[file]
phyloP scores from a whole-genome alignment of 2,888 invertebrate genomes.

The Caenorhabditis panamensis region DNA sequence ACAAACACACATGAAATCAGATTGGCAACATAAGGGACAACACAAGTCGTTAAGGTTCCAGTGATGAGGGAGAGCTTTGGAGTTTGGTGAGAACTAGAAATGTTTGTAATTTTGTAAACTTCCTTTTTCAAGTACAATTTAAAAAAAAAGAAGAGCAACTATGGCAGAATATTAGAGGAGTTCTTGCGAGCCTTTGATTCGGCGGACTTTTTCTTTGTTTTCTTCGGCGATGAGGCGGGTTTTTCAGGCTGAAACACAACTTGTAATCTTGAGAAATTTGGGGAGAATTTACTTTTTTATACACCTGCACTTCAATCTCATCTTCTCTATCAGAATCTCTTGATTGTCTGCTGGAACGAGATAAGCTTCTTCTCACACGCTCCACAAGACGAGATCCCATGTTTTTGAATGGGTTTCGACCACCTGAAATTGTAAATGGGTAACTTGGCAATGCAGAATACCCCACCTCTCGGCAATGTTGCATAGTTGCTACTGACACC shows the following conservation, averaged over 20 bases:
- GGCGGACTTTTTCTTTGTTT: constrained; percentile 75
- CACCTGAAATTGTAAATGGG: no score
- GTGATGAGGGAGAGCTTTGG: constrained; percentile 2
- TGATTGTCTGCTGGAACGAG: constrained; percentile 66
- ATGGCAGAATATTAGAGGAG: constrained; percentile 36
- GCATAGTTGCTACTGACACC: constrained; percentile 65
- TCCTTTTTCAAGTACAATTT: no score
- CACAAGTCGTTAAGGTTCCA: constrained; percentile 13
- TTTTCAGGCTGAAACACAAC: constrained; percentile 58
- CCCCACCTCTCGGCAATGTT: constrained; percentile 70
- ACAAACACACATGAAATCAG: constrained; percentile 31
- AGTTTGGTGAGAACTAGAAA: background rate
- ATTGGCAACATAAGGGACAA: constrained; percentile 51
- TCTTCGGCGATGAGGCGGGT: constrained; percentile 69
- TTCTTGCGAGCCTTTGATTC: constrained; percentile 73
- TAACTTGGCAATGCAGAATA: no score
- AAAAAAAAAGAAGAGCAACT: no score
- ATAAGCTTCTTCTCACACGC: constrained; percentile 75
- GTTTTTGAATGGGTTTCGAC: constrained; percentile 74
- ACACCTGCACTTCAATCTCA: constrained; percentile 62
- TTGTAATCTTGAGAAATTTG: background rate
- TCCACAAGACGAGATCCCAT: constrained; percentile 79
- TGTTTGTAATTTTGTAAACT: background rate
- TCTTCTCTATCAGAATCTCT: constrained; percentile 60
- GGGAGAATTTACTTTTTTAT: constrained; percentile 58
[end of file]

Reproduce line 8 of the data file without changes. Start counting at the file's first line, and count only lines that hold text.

- GCATAGTTGCTACTGACACC: constrained; percentile 65